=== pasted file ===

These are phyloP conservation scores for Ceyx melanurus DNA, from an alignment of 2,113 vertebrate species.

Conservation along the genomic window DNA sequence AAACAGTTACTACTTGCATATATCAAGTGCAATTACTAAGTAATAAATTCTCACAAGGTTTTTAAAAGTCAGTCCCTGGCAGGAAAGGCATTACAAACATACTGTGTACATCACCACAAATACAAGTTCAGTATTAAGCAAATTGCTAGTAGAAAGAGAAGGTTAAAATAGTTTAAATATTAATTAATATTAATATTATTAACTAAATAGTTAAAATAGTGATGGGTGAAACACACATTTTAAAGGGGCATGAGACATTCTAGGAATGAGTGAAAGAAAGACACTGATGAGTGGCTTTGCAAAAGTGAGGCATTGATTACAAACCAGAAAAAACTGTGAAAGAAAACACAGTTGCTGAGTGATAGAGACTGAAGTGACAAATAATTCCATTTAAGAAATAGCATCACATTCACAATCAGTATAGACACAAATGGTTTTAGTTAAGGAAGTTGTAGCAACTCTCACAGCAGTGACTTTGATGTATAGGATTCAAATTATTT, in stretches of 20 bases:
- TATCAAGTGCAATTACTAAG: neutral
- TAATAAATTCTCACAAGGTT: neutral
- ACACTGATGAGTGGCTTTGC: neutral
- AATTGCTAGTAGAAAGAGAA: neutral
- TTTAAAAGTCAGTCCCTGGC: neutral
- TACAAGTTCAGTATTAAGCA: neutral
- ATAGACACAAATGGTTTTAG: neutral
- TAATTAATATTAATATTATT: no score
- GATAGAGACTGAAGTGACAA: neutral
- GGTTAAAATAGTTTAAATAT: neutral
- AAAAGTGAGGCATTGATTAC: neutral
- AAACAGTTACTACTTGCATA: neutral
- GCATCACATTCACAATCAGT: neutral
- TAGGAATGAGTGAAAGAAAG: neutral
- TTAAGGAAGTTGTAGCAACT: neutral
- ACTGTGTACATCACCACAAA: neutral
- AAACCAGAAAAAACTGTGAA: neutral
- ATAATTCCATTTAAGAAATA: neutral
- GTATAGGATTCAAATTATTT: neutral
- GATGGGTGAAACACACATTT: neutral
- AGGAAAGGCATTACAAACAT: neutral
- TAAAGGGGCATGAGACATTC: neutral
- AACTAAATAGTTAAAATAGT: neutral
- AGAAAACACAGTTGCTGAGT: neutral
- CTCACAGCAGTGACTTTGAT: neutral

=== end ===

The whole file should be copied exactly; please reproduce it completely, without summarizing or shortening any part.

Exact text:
These are phyloP conservation scores for Ceyx melanurus DNA, from an alignment of 2,113 vertebrate species.

Conservation along the genomic window DNA sequence AAACAGTTACTACTTGCATATATCAAGTGCAATTACTAAGTAATAAATTCTCACAAGGTTTTTAAAAGTCAGTCCCTGGCAGGAAAGGCATTACAAACATACTGTGTACATCACCACAAATACAAGTTCAGTATTAAGCAAATTGCTAGTAGAAAGAGAAGGTTAAAATAGTTTAAATATTAATTAATATTAATATTATTAACTAAATAGTTAAAATAGTGATGGGTGAAACACACATTTTAAAGGGGCATGAGACATTCTAGGAATGAGTGAAAGAAAGACACTGATGAGTGGCTTTGCAAAAGTGAGGCATTGATTACAAACCAGAAAAAACTGTGAAAGAAAACACAGTTGCTGAGTGATAGAGACTGAAGTGACAAATAATTCCATTTAAGAAATAGCATCACATTCACAATCAGTATAGACACAAATGGTTTTAGTTAAGGAAGTTGTAGCAACTCTCACAGCAGTGACTTTGATGTATAGGATTCAAATTATTT, in stretches of 20 bases:
- TATCAAGTGCAATTACTAAG: neutral
- TAATAAATTCTCACAAGGTT: neutral
- ACACTGATGAGTGGCTTTGC: neutral
- AATTGCTAGTAGAAAGAGAA: neutral
- TTTAAAAGTCAGTCCCTGGC: neutral
- TACAAGTTCAGTATTAAGCA: neutral
- ATAGACACAAATGGTTTTAG: neutral
- TAATTAATATTAATATTATT: no score
- GATAGAGACTGAAGTGACAA: neutral
- GGTTAAAATAGTTTAAATAT: neutral
- AAAAGTGAGGCATTGATTAC: neutral
- AAACAGTTACTACTTGCATA: neutral
- GCATCACATTCACAATCAGT: neutral
- TAGGAATGAGTGAAAGAAAG: neutral
- TTAAGGAAGTTGTAGCAACT: neutral
- ACTGTGTACATCACCACAAA: neutral
- AAACCAGAAAAAACTGTGAA: neutral
- ATAATTCCATTTAAGAAATA: neutral
- GTATAGGATTCAAATTATTT: neutral
- GATGGGTGAAACACACATTT: neutral
- AGGAAAGGCATTACAAACAT: neutral
- TAAAGGGGCATGAGACATTC: neutral
- AACTAAATAGTTAAAATAGT: neutral
- AGAAAACACAGTTGCTGAGT: neutral
- CTCACAGCAGTGACTTTGAT: neutral